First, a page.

Cult Filmmakers You Should Know #12: David DeCoteau

Cult Filmmakers You Should Know: David DeCoteau

By Michael Varrati

Devil-worshippers and arcane voodoo cults are pretty commonplace in the world of horror cinema. From ancient orders to modern-practitioners of the occult lurking in suburbia, audiences have pretty much seen it all when it comes to indentured service to the forces of darkness. However, if said servants just so happen to be muscular, college-aged men clad only in their underwear…there’s more than a passing chance that they’ve been brought to sinister life by B-movie icon David DeCoteau.

Through a lens of Abercrombie model villainy, the work of this prolific filmmaker has long reigned over the world of home video homoerotic horror. Yet, for all the gratuitous boxer brief butchers that DeCoteau has made flesh, there exists a more important element at play in his presentation than mere ogling of Adonis actors. Like any truly good exploitation filmmaker, DeCoteau has found a subject to exploit for the audience’s voyeuristic pleasure, often executing his intent with gleeful aplomb. That said, rarely does DeCoteau ever truly cross the line into the true subtext, merely teasing the audience with the implication and using it as a crux for the horror inherent in the story.

…and really, why not?

All DeCoteau has truly done is inverse the formula. For far too long audiences have gathered to see the bodies of the latest “scream queen” flaunted across the screen, women being objectified and exposed for the pleasure of flesh hungry audiences. DeCoteau has merely taken this formula and applied it to the boys for a change, observing the fact that if many horror films were made to take advantage of the female form, why couldn’t he do the opposite?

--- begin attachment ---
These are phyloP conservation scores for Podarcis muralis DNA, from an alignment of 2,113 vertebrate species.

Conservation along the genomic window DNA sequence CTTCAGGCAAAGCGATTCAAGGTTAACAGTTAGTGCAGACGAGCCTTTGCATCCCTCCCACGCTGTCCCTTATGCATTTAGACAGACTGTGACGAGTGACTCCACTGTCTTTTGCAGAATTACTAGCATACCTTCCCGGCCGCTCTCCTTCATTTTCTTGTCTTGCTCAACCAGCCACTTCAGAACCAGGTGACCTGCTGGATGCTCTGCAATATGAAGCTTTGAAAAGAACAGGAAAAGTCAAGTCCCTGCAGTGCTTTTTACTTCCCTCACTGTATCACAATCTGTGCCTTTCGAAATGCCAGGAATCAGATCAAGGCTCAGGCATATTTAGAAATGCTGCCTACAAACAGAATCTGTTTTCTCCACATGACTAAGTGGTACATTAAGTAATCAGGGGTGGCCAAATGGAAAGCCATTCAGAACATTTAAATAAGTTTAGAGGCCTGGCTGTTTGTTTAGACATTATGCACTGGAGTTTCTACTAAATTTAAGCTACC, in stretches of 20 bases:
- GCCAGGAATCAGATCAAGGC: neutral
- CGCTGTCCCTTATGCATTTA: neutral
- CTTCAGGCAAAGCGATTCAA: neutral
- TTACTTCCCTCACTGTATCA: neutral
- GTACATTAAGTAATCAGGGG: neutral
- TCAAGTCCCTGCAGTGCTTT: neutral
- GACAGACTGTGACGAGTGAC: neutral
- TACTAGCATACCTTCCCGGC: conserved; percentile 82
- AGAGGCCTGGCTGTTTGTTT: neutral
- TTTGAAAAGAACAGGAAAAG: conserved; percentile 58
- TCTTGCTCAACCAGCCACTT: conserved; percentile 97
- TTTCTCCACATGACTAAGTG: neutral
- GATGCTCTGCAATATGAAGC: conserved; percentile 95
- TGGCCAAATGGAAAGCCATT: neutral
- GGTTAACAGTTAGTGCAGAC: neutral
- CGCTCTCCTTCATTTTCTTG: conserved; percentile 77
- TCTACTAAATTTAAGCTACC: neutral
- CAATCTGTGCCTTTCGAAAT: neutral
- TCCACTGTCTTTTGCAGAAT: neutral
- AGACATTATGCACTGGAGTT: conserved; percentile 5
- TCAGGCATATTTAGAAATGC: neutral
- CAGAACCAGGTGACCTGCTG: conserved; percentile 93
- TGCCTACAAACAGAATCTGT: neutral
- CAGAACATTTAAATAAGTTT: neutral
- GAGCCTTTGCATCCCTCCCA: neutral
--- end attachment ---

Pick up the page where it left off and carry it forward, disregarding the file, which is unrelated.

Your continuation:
From this notion has sprung a line of successful movies, mostly produced for the direct-to-video market, featuring a slew of scream kings taking on the oft exploited roles once held by their sisters. One of DeCoteau’s most popular titles, The Brotherhood (about a Fraternity of boys who become blood-sucking vampires), has been so well-received that it has spawned no less than five sequels.

DeCoteau’s explorations into this genre of sin cinema he almost single-handedly created have been numerous. From attacking well-meaning dudes with sinister wildlife in his animal swarm movie Leeches to giving a fresh spin on the works of Edgar Allan Poe in a slew of flicks that apply the DeCoteau formula, the man has created a veritable empire for himself in the world of horror.

Yet, for all these films that carry his remarkable hallmark, to assume that DeCoteau is simply a niche director or one-trick pony would be a most grievous error. You see, long before he established himself as the man who wrangled the muscle, DeCoteau was already a force to be reckoned with during the boom of 80s horror.

Having already directed nearly a dozen films in the mid-80s, DeCoteau first rose to cult prominence with 1987’s camp masterpiece, Nightmare Sisters. Proving that he knew how to play with the girls long before he brought the boys to the yard, Nightmare Sisters is an exercise in everything that makes a legitimately fun 80s horror flick. Featuring stand-out performances from three of the genre’s reigning women in horror- Linnea Quigley, Brinke Stevens, and Michelle Bauer- the film tells the story of a trio of geekified college girls who turn to the forces of darkness to help get a date. Possessed by demons and insatiably sex starved, Nightmare Sisters is the kind of horror movie that late night cable was made for and a perfect example of a master of the craft just getting started.